As much of a difference maker as Bebe can be rotating from the weakside, he can still get taken advantage of in one-on-one situations by the plethora of skilled and physically developed big men you find in the highly competitive ACB. His lack of lower body strength makes it difficult for him to hold his ground inside the paint, as he can get backed down and pushed around at times, something he'll have to continue to work on as he adds more weight to his frame. When switching out onto the perimeter his high hips and high center of gravity make it difficult for him to move his feet and stay in front of smaller players.
While he's improved significantly as a team defender, he'll still suffer from lapses of focus occasionally, losing track of what's going on off the ball, getting lost in rotations, and committing foolish fouls.
While Nogueira is one of the best per-minute offensive rebounders in the ACB, he's just an average defensive rebounder (5.1 per-40), not always boxing out his man and showing average instincts going out of his area to come up with loose balls. This is somewhat inevitable considering how often he's chasing blocks, but it's something he'll need to improve on balancing to reach his full potential down the road.
To his credit, Bebe made significant and very noticeable strides in virtually every area as the season moved on, improving week by week seemingly, even if he wasn't always rewarded for it with additional playing time. His feel for the game has undoubtedly improved, as has his focus-level, effort, and commitment to playing solid basketball on every possession. There is clearly a great deal of physical potential and talent to work with here, and he's definitely still getting better at this stage.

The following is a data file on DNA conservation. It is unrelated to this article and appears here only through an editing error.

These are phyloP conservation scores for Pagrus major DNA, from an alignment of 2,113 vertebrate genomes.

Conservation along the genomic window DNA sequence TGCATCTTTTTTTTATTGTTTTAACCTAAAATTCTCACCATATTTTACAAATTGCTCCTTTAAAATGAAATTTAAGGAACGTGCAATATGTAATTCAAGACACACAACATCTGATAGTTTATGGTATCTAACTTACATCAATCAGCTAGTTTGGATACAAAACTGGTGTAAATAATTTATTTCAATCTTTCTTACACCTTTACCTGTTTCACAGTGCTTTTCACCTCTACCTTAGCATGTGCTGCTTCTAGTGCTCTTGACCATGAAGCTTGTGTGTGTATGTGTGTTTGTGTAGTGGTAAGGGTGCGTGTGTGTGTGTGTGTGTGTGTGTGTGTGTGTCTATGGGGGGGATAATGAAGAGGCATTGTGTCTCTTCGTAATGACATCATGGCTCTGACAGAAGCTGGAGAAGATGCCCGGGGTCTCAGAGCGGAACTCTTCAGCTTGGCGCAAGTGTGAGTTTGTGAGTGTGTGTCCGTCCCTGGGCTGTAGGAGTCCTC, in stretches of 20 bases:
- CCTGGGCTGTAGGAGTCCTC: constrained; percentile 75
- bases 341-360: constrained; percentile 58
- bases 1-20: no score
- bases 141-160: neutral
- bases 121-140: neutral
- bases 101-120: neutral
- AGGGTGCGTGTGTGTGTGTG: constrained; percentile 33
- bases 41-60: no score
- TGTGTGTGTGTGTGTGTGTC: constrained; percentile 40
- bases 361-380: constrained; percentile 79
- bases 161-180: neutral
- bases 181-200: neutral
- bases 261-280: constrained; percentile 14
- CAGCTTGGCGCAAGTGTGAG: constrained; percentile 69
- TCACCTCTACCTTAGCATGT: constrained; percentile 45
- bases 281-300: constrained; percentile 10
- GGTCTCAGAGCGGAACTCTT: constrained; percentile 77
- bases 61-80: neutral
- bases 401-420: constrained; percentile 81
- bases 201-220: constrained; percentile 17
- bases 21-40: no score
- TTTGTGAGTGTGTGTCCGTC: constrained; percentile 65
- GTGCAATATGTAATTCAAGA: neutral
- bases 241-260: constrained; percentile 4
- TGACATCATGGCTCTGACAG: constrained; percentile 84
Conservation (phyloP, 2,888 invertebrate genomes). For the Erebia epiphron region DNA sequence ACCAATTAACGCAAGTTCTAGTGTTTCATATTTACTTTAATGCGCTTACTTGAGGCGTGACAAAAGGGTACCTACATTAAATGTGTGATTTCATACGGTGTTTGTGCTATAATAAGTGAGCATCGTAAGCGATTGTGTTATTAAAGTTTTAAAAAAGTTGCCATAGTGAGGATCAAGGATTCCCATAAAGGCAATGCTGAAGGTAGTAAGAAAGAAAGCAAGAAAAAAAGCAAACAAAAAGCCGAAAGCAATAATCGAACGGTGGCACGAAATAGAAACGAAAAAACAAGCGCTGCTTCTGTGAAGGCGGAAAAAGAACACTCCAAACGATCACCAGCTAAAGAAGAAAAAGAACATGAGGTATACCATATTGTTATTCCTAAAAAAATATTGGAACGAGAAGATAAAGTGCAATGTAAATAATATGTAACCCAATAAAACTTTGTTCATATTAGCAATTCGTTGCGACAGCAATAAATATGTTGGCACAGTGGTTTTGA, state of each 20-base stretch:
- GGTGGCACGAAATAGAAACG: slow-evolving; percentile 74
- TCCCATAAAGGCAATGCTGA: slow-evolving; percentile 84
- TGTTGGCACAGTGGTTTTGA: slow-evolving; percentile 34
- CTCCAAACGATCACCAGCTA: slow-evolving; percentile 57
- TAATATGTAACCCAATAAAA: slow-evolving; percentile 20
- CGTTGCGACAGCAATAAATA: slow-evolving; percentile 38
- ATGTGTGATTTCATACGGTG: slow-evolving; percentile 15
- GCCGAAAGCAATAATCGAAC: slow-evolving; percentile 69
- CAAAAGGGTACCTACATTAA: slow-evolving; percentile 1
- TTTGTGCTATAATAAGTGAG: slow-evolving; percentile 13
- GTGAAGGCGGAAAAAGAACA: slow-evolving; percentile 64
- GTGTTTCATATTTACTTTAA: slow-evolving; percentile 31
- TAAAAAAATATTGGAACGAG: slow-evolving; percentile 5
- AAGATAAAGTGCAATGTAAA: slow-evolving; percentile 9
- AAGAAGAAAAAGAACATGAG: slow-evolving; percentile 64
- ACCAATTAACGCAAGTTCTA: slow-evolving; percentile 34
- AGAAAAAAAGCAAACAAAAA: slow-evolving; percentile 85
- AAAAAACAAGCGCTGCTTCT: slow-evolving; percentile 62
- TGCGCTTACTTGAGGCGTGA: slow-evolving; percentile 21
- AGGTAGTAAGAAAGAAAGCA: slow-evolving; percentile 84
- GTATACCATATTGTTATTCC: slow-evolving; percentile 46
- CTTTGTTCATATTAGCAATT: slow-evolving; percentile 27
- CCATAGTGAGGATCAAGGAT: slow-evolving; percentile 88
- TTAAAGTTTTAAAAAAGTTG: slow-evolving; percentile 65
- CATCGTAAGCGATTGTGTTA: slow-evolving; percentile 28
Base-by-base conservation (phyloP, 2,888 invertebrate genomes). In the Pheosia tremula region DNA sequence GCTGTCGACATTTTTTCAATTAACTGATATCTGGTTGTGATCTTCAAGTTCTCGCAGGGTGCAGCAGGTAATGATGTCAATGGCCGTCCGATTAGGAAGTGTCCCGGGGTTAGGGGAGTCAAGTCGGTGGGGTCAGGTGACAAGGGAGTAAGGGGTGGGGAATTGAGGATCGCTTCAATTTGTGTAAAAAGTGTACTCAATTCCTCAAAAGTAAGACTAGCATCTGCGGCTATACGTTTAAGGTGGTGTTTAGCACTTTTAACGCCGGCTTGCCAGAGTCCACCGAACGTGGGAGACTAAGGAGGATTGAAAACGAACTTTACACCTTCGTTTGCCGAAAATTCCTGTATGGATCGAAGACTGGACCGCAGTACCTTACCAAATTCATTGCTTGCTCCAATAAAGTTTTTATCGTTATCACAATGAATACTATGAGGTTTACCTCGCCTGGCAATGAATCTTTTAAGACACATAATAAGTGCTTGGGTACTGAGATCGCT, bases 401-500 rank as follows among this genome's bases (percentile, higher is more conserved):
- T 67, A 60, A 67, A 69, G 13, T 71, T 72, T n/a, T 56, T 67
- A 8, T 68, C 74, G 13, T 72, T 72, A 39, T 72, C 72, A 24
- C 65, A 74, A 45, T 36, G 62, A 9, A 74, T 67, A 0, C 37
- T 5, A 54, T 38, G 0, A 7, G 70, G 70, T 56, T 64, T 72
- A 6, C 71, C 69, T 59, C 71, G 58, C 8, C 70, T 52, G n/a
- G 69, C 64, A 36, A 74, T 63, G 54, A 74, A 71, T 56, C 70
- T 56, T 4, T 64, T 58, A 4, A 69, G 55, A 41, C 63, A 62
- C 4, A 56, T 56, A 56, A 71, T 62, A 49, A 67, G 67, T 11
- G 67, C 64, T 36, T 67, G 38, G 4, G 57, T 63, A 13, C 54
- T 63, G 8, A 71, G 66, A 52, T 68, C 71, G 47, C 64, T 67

The question NBA teams will have to ask themselves is just how much he'll continue to improve over the next few years. Turning 21 in July, he hasn't put on a great deal of bulk to his frame in the past few years, as it's not quite clear how much work he's put in in the weight room. His love of the game, work ethic and overall mentality has been questioned by people who have worked closely with him in years past, even if he's received nothing but strong reports this season from the people at Estudiantes. He's definitely still a year or two away at the very least from being able to contribute at the NBA level from a physical standpoint, even if he's in a terrific situation to continue to improve if his role increases next season.
Nogueira's development as a prospect were certainly slowed by the odd route Estudiantes took in utilizing him, electing to stash him in unstructured environments on essentially their junior teams in the previous two seasons (2010-2011 and 2011-2012) competing against weak competition in the lowest levels of Spanish basketball. With a new General Manager (Himar Ojeda) came a new concept for integrating young prospects this season, which benefited Bebe in a major way and certainly changed the way he's been perceived as a prospect both in Spain and in the US, even if at 14 minutes per game there's still not a huge body of work to go off.
Despite all the question marks, players with Nogueira's physical tools and talent are rare and coveted commodities, and there isn't a great deal of risk for an NBA team picking outside the top-20 to draft him and see what comes out of him. He's exactly the type of player who could skyrocket with a strong showing in a setting like the adidas EuroCamp, should he decide to attend.